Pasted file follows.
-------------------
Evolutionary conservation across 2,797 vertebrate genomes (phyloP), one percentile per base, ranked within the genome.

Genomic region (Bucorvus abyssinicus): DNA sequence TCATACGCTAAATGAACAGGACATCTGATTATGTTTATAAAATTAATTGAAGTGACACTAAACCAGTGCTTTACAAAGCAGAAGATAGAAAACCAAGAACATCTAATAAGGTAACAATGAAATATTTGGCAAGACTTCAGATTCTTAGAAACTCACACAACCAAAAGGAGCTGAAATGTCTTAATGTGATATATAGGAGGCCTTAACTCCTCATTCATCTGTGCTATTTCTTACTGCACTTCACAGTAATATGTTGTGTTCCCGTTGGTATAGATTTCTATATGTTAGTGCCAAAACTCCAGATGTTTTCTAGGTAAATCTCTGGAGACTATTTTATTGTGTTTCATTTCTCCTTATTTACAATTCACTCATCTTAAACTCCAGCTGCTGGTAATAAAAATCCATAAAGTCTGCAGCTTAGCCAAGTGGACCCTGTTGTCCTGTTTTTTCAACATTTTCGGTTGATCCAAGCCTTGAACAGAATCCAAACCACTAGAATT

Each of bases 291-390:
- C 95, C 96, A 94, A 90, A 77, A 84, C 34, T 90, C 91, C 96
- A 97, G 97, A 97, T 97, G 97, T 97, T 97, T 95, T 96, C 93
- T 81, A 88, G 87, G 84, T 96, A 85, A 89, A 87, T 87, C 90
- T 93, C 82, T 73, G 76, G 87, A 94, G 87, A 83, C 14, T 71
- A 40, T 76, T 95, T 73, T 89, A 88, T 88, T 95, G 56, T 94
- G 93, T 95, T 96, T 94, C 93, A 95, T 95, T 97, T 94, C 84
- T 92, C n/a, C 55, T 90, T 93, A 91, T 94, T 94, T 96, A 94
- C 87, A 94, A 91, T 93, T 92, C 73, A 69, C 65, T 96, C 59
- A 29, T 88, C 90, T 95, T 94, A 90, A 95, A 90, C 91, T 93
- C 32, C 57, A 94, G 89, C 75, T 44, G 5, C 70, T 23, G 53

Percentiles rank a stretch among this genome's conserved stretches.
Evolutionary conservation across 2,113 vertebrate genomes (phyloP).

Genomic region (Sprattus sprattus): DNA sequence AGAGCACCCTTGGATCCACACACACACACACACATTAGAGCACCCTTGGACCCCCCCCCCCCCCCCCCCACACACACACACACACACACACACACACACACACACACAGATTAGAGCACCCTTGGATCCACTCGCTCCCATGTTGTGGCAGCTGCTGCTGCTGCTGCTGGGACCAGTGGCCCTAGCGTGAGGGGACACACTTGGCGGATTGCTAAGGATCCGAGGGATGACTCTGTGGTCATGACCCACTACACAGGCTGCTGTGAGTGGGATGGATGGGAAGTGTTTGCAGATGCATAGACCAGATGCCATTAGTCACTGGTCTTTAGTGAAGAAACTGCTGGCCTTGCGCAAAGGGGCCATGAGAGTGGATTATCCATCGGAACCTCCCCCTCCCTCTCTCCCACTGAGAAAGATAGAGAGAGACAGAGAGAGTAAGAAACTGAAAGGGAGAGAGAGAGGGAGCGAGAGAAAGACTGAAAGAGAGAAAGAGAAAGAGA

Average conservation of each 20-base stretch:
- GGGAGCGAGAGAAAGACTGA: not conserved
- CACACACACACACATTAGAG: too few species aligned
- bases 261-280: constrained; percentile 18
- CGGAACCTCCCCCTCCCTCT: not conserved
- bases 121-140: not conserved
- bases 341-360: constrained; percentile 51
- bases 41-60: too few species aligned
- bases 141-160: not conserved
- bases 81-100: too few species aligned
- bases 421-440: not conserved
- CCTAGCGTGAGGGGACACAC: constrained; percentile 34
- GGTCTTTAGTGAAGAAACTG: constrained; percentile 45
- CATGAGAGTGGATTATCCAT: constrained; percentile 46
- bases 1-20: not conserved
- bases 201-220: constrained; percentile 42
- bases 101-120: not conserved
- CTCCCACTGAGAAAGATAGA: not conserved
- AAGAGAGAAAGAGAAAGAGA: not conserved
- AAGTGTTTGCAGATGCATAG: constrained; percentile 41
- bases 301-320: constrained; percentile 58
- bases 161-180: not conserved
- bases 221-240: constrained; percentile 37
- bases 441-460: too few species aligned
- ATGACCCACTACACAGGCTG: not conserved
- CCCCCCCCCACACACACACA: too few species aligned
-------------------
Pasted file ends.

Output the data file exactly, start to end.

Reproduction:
Evolutionary conservation across 2,797 vertebrate genomes (phyloP), one percentile per base, ranked within the genome.

Genomic region (Bucorvus abyssinicus): DNA sequence TCATACGCTAAATGAACAGGACATCTGATTATGTTTATAAAATTAATTGAAGTGACACTAAACCAGTGCTTTACAAAGCAGAAGATAGAAAACCAAGAACATCTAATAAGGTAACAATGAAATATTTGGCAAGACTTCAGATTCTTAGAAACTCACACAACCAAAAGGAGCTGAAATGTCTTAATGTGATATATAGGAGGCCTTAACTCCTCATTCATCTGTGCTATTTCTTACTGCACTTCACAGTAATATGTTGTGTTCCCGTTGGTATAGATTTCTATATGTTAGTGCCAAAACTCCAGATGTTTTCTAGGTAAATCTCTGGAGACTATTTTATTGTGTTTCATTTCTCCTTATTTACAATTCACTCATCTTAAACTCCAGCTGCTGGTAATAAAAATCCATAAAGTCTGCAGCTTAGCCAAGTGGACCCTGTTGTCCTGTTTTTTCAACATTTTCGGTTGATCCAAGCCTTGAACAGAATCCAAACCACTAGAATT

Each of bases 291-390:
- C 95, C 96, A 94, A 90, A 77, A 84, C 34, T 90, C 91, C 96
- A 97, G 97, A 97, T 97, G 97, T 97, T 97, T 95, T 96, C 93
- T 81, A 88, G 87, G 84, T 96, A 85, A 89, A 87, T 87, C 90
- T 93, C 82, T 73, G 76, G 87, A 94, G 87, A 83, C 14, T 71
- A 40, T 76, T 95, T 73, T 89, A 88, T 88, T 95, G 56, T 94
- G 93, T 95, T 96, T 94, C 93, A 95, T 95, T 97, T 94, C 84
- T 92, C n/a, C 55, T 90, T 93, A 91, T 94, T 94, T 96, A 94
- C 87, A 94, A 91, T 93, T 92, C 73, A 69, C 65, T 96, C 59
- A 29, T 88, C 90, T 95, T 94, A 90, A 95, A 90, C 91, T 93
- C 32, C 57, A 94, G 89, C 75, T 44, G 5, C 70, T 23, G 53

Percentiles rank a stretch among this genome's conserved stretches.
Evolutionary conservation across 2,113 vertebrate genomes (phyloP).

Genomic region (Sprattus sprattus): DNA sequence AGAGCACCCTTGGATCCACACACACACACACACATTAGAGCACCCTTGGACCCCCCCCCCCCCCCCCCCACACACACACACACACACACACACACACACACACACACAGATTAGAGCACCCTTGGATCCACTCGCTCCCATGTTGTGGCAGCTGCTGCTGCTGCTGCTGGGACCAGTGGCCCTAGCGTGAGGGGACACACTTGGCGGATTGCTAAGGATCCGAGGGATGACTCTGTGGTCATGACCCACTACACAGGCTGCTGTGAGTGGGATGGATGGGAAGTGTTTGCAGATGCATAGACCAGATGCCATTAGTCACTGGTCTTTAGTGAAGAAACTGCTGGCCTTGCGCAAAGGGGCCATGAGAGTGGATTATCCATCGGAACCTCCCCCTCCCTCTCTCCCACTGAGAAAGATAGAGAGAGACAGAGAGAGTAAGAAACTGAAAGGGAGAGAGAGAGGGAGCGAGAGAAAGACTGAAAGAGAGAAAGAGAAAGAGA

Average conservation of each 20-base stretch:
- GGGAGCGAGAGAAAGACTGA: not conserved
- CACACACACACACATTAGAG: too few species aligned
- bases 261-280: constrained; percentile 18
- CGGAACCTCCCCCTCCCTCT: not conserved
- bases 121-140: not conserved
- bases 341-360: constrained; percentile 51
- bases 41-60: too few species aligned
- bases 141-160: not conserved
- bases 81-100: too few species aligned
- bases 421-440: not conserved
- CCTAGCGTGAGGGGACACAC: constrained; percentile 34
- GGTCTTTAGTGAAGAAACTG: constrained; percentile 45
- CATGAGAGTGGATTATCCAT: constrained; percentile 46
- bases 1-20: not conserved
- bases 201-220: constrained; percentile 42
- bases 101-120: not conserved
- CTCCCACTGAGAAAGATAGA: not conserved
- AAGAGAGAAAGAGAAAGAGA: not conserved
- AAGTGTTTGCAGATGCATAG: constrained; percentile 41
- bases 301-320: constrained; percentile 58
- bases 161-180: not conserved
- bases 221-240: constrained; percentile 37
- bases 441-460: too few species aligned
- ATGACCCACTACACAGGCTG: not conserved
- CCCCCCCCCACACACACACA: too few species aligned